The example below shows an Order entry with a link element (as described above) that represents the orders’ relationship with OrderDetails as a response to the following GET query ”http://host/service.svc/Orders(1)”.





<entry>
  <category term=”SampleModel.Order”
    scheme=”http://schemas.microsoft.com/ado/2007/08/dataservices/scheme”/>
  <id>http://host/service.svc/Orders(1)</id>
  <title type=”text” />
  <updated>2008-03-30T21:52:45Z</updated>
  <author>
    <name />
  </author>
  <link rel=”edit” title=”Orders” href=”Orders(1)” mce_href=”Orders(1)” /> 
  <link
    rel=”http://schemas.microsoft.com/ado/2007/08/dataservices/related/Order_Details”
    type=”application/atom+xml;type=feed” title=”Order_Details”
    href=” http://host/service.svc/Orders(1)/Order_Details” />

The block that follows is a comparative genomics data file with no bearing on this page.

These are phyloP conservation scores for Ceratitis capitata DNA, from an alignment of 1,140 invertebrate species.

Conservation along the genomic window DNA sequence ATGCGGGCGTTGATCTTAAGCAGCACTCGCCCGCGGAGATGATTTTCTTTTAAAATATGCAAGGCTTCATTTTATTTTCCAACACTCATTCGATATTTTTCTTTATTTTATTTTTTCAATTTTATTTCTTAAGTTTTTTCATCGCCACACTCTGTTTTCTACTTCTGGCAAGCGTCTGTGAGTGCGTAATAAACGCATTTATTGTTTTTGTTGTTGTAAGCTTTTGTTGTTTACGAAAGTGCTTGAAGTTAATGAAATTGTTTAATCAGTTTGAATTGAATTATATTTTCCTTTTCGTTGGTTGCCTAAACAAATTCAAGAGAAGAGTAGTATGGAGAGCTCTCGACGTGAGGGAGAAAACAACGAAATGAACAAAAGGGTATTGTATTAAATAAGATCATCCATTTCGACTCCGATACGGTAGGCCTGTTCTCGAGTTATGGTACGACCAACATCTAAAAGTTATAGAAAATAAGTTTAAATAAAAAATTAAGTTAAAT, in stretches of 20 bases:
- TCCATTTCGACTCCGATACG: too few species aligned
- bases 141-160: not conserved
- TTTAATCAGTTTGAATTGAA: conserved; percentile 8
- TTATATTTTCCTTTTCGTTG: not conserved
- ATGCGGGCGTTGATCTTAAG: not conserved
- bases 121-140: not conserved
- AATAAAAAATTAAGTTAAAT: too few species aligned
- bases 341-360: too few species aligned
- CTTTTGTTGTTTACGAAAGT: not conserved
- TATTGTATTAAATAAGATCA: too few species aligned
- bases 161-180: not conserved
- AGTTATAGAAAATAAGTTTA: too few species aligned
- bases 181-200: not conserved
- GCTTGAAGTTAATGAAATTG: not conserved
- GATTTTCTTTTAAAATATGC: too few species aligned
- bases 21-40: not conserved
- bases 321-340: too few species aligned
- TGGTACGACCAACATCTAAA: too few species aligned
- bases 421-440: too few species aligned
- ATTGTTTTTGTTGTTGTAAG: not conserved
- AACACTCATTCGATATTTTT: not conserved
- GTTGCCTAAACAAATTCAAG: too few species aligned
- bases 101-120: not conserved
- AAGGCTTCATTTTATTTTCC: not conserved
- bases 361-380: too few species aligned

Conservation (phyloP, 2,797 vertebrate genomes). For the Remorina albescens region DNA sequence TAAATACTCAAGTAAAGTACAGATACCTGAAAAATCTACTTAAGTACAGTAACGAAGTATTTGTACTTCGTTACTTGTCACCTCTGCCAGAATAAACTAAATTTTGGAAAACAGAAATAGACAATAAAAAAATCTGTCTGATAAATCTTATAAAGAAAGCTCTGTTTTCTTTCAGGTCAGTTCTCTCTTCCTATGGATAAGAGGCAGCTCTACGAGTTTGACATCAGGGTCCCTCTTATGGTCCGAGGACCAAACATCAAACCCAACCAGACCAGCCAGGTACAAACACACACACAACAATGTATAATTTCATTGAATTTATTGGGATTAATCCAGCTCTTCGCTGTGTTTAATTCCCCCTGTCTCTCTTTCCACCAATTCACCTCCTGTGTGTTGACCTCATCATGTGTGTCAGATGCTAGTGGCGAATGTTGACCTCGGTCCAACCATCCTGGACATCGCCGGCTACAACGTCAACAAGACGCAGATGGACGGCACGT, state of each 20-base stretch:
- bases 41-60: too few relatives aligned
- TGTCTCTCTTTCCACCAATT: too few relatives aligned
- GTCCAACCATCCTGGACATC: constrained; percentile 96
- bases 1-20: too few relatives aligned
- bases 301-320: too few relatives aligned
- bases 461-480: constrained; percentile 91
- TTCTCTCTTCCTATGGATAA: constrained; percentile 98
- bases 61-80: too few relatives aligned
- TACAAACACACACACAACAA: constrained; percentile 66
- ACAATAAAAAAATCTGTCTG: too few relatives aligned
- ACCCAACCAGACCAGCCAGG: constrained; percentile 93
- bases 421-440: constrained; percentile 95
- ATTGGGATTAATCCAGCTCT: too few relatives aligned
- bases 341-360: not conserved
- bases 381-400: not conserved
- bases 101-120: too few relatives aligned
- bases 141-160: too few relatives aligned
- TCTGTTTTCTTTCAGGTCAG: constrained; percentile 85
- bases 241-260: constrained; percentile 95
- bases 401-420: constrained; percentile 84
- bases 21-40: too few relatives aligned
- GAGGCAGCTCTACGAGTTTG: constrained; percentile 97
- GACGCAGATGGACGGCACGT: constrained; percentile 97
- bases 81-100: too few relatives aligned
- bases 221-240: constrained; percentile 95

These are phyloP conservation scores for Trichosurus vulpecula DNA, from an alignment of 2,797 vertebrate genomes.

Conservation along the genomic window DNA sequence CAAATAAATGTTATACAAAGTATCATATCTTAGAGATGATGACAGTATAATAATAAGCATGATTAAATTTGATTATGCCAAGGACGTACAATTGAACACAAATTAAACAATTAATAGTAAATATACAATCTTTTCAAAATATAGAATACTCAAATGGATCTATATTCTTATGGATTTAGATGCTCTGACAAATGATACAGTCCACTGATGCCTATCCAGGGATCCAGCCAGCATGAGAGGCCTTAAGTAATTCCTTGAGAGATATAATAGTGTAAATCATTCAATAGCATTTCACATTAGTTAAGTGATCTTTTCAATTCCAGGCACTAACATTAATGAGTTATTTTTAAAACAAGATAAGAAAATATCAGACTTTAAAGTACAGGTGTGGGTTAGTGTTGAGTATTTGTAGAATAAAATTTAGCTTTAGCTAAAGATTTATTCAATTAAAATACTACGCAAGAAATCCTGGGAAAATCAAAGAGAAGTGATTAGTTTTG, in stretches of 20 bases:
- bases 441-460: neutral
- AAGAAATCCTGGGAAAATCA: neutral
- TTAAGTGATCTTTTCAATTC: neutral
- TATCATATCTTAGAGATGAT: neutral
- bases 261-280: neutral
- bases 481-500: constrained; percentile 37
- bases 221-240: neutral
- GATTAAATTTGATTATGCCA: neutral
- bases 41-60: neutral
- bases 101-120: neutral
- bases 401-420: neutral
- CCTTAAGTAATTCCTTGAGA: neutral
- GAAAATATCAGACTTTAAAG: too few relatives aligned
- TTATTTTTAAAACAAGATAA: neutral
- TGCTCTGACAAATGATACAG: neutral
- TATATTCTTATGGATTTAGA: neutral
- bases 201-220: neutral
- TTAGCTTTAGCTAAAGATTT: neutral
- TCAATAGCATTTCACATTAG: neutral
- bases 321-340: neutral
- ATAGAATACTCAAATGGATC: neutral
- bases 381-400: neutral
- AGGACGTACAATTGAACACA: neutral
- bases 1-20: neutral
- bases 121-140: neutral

<link                rel=”http://schemas.microsoft.com/ado/2007/08/dataservices/relatedlinks/Order_Details”
    type=”application/xml” Title=”Order_Details””
    href=”
http://host2/Orders(1)/$links/Order_Details”/>

  <content type=”application/xml”>
    <m:properties>
      <d:OrderID m:type=”Edm.Int32″>1</d:OrderID>
      <d:ShippedDate m:type=”Edm.DateTime”>1997-08-25T00:00:00</d:ShippedDate>
    </m:properties>
  </content>
</entry>


For JSON we would use “associationuri” to hold the relationship URI. As shown in the example below the associationuri would be a sibling of the uri property on a navigation property.





DataServiceVersion: 3.0;
{
  d : {
    __metadata: {
      uri: http://host/service.svc/Orders(1),
      type: ” SampleModel.Order”,